Succulents are something that you want to have in your garden or inside your house. This kind of variety you may want to consider to grow which is Cotyledon Orbiculata var dinteri. These are some facts you want to know about them.

Credit to: worldofsucculents.com

Cotyledon Orbiculata Var.dinteri which has a common name “Pig’s Ear”, it is a rare succulent that grows into a cluster that has a chubby powdery gray-green with dark red tip leaves that look alike pig’s ears and can hold out against in climate change. The leaves would turn into a dark purple color if they are stressed. If you’d like to maintain their cuteness or into small size you need to put it in a small pot and water it in minimal amount. This kind of plant needs direct sunlight if they did not expose to the sun the leaves turn into greenish color and less compact.

Give them a good soak but make sure that it also has good drainage to allow the soil to dry out and to avoid rotting or fungal disease that will kill the plant. It doesn’t need frequent watering since they store it in their leaves and when the temperature gets hot in summer it became dormant and needs even less water.

It can grow up to 13 by 7 cm in size and highly drought resistant. So it’s pretty easy to grow it as an outdoor plant. In colder areas, where temperatures can drop to as low as 30 degrees Fahrenheit, it’s better to grow them indoors. In these areas, you can still grow them outside, but then it must be in containers. You can then bring them inside when the cold starts biting. Fertilization should be once every year, and that is in late spring or early summer. Feed your pig’s ear with a water-soluble houseplant fertilizer containing equal parts nitrogen, phosphorus, and potassium (10-10-10). Just dissolve a teaspoonful of the fertilizer in a gallon of water, and you’ll be set. Apply the fertilizer gently in a ring to avoid splashing it on the leaves.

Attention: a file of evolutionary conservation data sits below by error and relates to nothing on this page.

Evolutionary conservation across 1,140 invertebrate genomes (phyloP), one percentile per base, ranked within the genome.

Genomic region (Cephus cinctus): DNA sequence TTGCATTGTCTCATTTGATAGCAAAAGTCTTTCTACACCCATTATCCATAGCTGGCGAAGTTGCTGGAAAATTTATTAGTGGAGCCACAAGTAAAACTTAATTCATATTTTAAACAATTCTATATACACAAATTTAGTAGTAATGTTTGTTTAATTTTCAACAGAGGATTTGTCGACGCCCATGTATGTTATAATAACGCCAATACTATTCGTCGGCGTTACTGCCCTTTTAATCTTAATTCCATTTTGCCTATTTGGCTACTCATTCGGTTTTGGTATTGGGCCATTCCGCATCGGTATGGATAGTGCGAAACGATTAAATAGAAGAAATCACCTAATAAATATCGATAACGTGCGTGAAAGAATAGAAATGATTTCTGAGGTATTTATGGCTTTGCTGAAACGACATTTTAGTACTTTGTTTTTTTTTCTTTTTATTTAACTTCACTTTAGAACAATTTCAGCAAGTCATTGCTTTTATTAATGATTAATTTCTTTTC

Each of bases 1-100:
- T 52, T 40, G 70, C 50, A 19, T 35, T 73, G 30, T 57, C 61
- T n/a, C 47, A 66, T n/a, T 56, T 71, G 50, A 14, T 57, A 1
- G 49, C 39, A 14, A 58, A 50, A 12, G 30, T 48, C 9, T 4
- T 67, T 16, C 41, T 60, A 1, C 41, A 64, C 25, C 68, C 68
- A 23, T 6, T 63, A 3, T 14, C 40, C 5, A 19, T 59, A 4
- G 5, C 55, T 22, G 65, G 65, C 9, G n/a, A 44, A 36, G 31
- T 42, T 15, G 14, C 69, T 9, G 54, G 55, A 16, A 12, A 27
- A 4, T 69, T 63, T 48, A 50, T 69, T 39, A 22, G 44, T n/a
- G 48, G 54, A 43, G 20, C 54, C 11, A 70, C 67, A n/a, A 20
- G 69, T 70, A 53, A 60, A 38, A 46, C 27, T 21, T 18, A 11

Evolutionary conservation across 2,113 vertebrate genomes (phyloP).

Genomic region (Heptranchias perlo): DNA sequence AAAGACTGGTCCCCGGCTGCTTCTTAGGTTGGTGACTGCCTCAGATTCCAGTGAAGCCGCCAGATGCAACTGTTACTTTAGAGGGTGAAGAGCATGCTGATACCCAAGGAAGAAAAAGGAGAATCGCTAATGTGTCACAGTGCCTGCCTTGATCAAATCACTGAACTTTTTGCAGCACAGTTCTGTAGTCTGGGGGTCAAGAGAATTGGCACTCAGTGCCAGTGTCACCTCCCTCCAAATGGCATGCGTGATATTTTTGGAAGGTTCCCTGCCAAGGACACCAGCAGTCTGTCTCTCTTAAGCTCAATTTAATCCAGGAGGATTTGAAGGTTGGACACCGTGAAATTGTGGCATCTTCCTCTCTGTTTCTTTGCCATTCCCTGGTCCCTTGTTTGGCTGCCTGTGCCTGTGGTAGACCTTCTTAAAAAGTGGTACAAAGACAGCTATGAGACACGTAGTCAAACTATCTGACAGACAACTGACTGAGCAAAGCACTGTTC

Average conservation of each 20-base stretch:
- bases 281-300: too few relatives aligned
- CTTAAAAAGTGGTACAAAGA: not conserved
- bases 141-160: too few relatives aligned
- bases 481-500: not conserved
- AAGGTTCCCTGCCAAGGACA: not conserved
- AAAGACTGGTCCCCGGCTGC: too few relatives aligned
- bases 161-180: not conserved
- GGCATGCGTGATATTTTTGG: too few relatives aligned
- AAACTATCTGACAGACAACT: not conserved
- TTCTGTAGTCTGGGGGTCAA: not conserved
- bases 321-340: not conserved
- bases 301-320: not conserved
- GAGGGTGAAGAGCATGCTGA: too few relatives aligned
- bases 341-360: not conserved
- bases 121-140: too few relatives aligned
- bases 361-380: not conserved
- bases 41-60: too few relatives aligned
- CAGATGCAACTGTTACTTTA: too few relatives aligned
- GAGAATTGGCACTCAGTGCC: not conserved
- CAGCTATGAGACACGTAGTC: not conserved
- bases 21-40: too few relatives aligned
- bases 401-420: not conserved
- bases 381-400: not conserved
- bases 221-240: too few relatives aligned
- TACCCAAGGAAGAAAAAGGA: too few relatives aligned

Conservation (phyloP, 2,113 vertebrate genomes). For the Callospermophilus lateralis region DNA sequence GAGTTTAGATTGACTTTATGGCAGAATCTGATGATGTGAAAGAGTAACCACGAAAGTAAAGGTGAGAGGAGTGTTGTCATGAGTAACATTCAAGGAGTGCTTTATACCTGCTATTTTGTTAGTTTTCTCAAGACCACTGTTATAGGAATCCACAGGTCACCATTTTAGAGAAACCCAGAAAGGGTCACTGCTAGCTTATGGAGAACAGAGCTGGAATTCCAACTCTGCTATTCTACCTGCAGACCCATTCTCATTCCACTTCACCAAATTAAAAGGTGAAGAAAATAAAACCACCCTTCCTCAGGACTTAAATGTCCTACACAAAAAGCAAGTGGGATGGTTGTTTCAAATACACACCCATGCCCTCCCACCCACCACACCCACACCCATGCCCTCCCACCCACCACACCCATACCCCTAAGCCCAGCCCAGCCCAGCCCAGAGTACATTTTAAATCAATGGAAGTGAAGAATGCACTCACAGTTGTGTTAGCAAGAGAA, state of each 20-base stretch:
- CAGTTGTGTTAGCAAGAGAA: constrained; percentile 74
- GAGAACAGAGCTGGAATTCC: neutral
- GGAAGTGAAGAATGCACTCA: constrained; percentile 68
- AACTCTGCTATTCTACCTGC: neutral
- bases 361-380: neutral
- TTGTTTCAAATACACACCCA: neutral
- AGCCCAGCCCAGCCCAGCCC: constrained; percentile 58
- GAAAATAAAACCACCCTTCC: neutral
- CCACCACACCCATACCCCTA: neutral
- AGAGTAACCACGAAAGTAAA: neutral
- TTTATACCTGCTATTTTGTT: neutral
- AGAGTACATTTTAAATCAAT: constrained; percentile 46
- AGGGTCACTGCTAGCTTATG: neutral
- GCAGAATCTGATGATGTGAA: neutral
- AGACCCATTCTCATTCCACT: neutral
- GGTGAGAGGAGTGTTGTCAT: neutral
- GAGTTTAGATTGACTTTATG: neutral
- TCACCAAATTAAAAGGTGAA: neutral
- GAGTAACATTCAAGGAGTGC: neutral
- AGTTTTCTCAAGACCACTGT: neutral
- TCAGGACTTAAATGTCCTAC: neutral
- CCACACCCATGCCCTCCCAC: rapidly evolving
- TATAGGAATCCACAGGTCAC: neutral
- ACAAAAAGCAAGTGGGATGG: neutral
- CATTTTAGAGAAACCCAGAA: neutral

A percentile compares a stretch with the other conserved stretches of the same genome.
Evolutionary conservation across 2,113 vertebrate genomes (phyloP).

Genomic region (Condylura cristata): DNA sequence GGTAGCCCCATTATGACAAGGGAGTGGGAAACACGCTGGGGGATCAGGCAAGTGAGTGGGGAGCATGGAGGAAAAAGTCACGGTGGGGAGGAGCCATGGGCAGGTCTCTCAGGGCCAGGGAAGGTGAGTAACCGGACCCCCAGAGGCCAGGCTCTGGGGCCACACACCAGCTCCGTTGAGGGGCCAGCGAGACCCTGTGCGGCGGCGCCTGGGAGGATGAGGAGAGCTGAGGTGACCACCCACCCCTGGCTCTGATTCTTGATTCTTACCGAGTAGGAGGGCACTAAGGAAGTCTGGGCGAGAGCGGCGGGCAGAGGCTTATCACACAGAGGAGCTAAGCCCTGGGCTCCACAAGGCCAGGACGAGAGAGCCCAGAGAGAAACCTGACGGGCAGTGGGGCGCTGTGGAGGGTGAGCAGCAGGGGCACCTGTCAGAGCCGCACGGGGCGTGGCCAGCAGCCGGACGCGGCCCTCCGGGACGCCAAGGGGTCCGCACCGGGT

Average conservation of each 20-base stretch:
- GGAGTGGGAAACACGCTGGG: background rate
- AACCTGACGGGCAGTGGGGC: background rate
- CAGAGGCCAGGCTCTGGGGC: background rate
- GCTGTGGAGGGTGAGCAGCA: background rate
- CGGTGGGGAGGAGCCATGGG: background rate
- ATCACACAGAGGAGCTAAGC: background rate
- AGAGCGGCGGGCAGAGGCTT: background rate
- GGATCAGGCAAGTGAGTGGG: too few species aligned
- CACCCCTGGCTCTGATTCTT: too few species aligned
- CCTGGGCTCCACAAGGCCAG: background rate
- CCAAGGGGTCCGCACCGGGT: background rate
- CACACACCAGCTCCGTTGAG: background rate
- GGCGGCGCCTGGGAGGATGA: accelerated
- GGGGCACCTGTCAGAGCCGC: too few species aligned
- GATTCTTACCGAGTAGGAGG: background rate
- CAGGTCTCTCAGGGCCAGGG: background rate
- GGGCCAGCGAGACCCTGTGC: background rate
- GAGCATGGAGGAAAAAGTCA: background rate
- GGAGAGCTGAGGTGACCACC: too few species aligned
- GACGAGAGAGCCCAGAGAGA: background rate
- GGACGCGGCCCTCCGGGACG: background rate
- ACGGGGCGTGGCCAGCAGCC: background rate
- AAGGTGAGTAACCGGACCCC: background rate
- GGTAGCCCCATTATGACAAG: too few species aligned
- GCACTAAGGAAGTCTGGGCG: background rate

Credit to: worldofsucculents.com

Propagation of the pig’s ear is through stem cuttings. Pick out a tall enough stem – 5 cm and above – with a few nodes on it (even a single one will do). Pluck off the stem and dip it in a rooting hormone (of course with the “injured” part in). Next up is to prepare a paper towel sheet that you’ll use to wrap the stem. Wet the paper towel using warm water and wring it enough to leave it just damp. Wrap the towel around your stem and set it up on a plate in a sunny spot. Make a point of changing the sheet often adhering to the above process of preparing another one. Be sure also to leave out the nodes when you wrap your stem. The stem will be ready for potting in about four weeks – this is the period it’ll take to root. Snails and slugs are the most common problems you’ll encounter. These are brought about by under growths and debris. And they’re easily noticeable by the all-familiar slimy lines they leave behind. Another indicator of their presence is small holes in the leaves of your plant. In that case, you’ll need to set up snail traps to deal with these slimy beings. Also, make a point of making the area around your plant clear.

Credit to: worldofsucculents.com

Easy Tips to Remember:

Scientific Name
Cotyledon Obiculata var. dinteri jacobsen

Synonyms
Cotyledon Orbiculata f. Dinteri

Scientific Classifications
Family: Crassulaceae
Subfamily: Sedoideae
Genus: Cotyledon